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Time to raise the confederate flag and may the statues rise again
Written by  // Friday, 10 July 2015 14:58 //

leeI am finally convinced that all of this debate and hoopla over confederate flags and monuments is really a free-speech opportunity that this oountry should behold, not fold.

 In reality, there is more to the confederate flag than the racism and oppression.  Sure, the banner and the statutes of Robert E. Lee, Gen. Beauregard and others from around the South should be allowed to stand, despite the fact that those members of the political correct class want them to be mothballed.

These symbols are not just about race, there are other intangibles and nuances they represent.

The confederate flag, as Kid Rock, demonstrates is about rebellion.  What’s wrong with that?  If he wants to wear it, let’s shout “Rock the Boat, Kid”, “Rock the boat”.

The Robert E. Lee statute standing on one of the most famous streets in America New Orleans, represents our culture, our steep-determination to overcome all odds.   “The South shall rise again” is not about slavery.  No.  it is a battle cry representing the American right to leave our families when we believe enough is enough.   As far as Lee and gang, sure, they were traitors, but, so what?  Look at how Payton Manning has literally killed the Colts over the past few years.  Southerners have every right to be proud of their heritage.  What’s next to be attacked as unsavory, Uncle Ben’s Rice?

Thus, given the great discussion we are hearing on talk radio and on Facebook and elsewhere USA, I am proposing that we honor more of our proud Americans, many who simply have been misunderstood.  They deserve respect.  The evidences of their achievements should never go unrecognized.  They are as much of the fiber of this great country as anyone of us.  Who among us deserve more respect?

So, here are my recommendations for what I am calling Culture and Heritage of our Intelligence Tomorrow, or CHIT.  I propose remembrances for the following:

Statutes of Jesse Jackson, Reverend Al Sharpton and Malcolm X, collectively.  These statutes should be erected in the urban areas of all major cities to remind the world that American activism should never be forsaken.  Wait.  You say they are black racist and they should not be praised but should be forgotten?  Well, blacks surely don’t feel the same.  These men are our fiber.  They are us and we are them.  Ok.  So maybe they are not all of us, but still.  They are important parts of our history.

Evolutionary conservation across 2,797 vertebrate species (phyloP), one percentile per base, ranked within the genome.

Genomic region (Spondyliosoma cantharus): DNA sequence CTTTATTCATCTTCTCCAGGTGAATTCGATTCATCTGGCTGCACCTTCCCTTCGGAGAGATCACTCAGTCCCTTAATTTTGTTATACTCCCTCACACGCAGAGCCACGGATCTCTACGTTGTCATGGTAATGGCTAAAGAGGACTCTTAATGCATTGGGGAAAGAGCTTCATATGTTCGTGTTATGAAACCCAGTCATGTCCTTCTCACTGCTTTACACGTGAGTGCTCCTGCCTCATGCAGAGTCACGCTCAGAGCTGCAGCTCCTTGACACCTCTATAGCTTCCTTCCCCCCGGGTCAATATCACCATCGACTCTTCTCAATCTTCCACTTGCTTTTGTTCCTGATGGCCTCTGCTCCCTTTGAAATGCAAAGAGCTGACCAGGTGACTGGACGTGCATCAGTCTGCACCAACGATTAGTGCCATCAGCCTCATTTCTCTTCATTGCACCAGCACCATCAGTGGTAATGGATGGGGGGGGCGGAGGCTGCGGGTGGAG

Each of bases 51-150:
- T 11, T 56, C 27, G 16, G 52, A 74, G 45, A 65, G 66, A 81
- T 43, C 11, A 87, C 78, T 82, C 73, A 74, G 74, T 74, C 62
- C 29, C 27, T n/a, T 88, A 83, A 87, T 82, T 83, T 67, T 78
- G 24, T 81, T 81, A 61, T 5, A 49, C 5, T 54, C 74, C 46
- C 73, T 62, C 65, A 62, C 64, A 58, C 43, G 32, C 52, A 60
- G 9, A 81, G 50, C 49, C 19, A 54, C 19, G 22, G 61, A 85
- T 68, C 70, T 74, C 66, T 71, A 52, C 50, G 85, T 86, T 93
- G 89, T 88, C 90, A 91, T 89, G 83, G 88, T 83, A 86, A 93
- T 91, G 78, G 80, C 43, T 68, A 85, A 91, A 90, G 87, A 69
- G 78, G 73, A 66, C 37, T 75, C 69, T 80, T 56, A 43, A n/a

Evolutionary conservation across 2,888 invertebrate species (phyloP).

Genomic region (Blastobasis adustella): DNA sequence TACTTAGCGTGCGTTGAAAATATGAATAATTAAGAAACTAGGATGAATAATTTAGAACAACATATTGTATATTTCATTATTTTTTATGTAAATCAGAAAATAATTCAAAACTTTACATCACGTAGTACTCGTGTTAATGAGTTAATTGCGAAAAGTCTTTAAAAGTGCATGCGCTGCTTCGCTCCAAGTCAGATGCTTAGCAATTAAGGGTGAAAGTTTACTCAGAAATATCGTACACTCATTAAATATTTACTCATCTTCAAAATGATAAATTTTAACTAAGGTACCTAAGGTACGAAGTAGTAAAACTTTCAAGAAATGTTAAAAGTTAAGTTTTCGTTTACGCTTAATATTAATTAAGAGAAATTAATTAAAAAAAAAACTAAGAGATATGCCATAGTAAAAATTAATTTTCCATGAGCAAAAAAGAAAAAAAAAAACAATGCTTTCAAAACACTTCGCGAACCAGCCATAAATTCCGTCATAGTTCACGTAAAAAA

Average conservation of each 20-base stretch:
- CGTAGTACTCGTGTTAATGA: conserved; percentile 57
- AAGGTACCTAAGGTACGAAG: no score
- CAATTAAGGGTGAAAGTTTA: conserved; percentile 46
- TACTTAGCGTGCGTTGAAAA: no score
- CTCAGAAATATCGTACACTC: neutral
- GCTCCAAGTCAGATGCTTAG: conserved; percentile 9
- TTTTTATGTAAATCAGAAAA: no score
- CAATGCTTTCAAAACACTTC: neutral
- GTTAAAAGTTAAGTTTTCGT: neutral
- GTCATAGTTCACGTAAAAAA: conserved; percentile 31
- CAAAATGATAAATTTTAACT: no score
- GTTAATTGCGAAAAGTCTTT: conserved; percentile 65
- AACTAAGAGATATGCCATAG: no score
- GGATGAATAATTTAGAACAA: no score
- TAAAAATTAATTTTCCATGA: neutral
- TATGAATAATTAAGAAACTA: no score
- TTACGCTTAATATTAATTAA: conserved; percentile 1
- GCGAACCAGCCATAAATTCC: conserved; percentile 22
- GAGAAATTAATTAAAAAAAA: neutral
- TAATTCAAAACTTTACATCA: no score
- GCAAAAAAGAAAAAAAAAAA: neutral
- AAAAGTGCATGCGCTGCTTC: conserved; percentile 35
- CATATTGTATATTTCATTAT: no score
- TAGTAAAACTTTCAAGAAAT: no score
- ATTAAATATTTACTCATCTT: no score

A portrait of David Duke.  This should be hung at the Louisiana State Capitol as a reminder that all of God’s children deserve equal rights and that people should not be judged by the color of their skin or by how long one stays in federal prison for income tax violations.  Despite popular opinion, Duke is not and has never been a racist.  Well, maybe an anti-semite, but not a racist.  In fact, to prove his true understanding of and passion for the black masses, I suggest that Duke be surrounded in the picture by eight African American kids on welfare, all smiling and reaching out lovingly at the former member of the House of Representative.

Last, to honor the binds of our personal freedoms and the inalienable rights to defend ourselves here in America, I hereby propose the busts of the following individuals be placed on the walls of every federal office—Bonnie Parker, Charles Manson and Lee Harvey Oswald.  Each of these proud Americans symbolizes the very dignities and the heaven-granted enjoyments to brandish a weapon, when desired .    It is time to forget what they did or how they are now remembered.  America should, from this day forward, know that Americans of all stock and humble beginnings are endowed with the right to use the weapons of their choices, whether in public, in the private homes of Hollywood, the streets of Dallas or the dusty back-roads of Kansas.

If we don’t honor the above, we are falling down the slippery slope of discrimination and political correctness.  The aforementioned have their right to be admired by those of the like-minded.  What could be more American, than that?

Who do you recommend for CHIT?

EDITOR'S NOTE:  ."If you happen to reach the bottom of this column, meaning, HERE-hopefully, you will have concluded that this column was written tongue-in-cheek. Unfortunately, I have discovered that some believe i am actually advocating the above. No. My overall point is simple---one man's culture and history is another man's pain and anger. One man's heroes are another man's villains. Is there any difference between taking down history that is hateful and putting up history that others might believe is hateful?"

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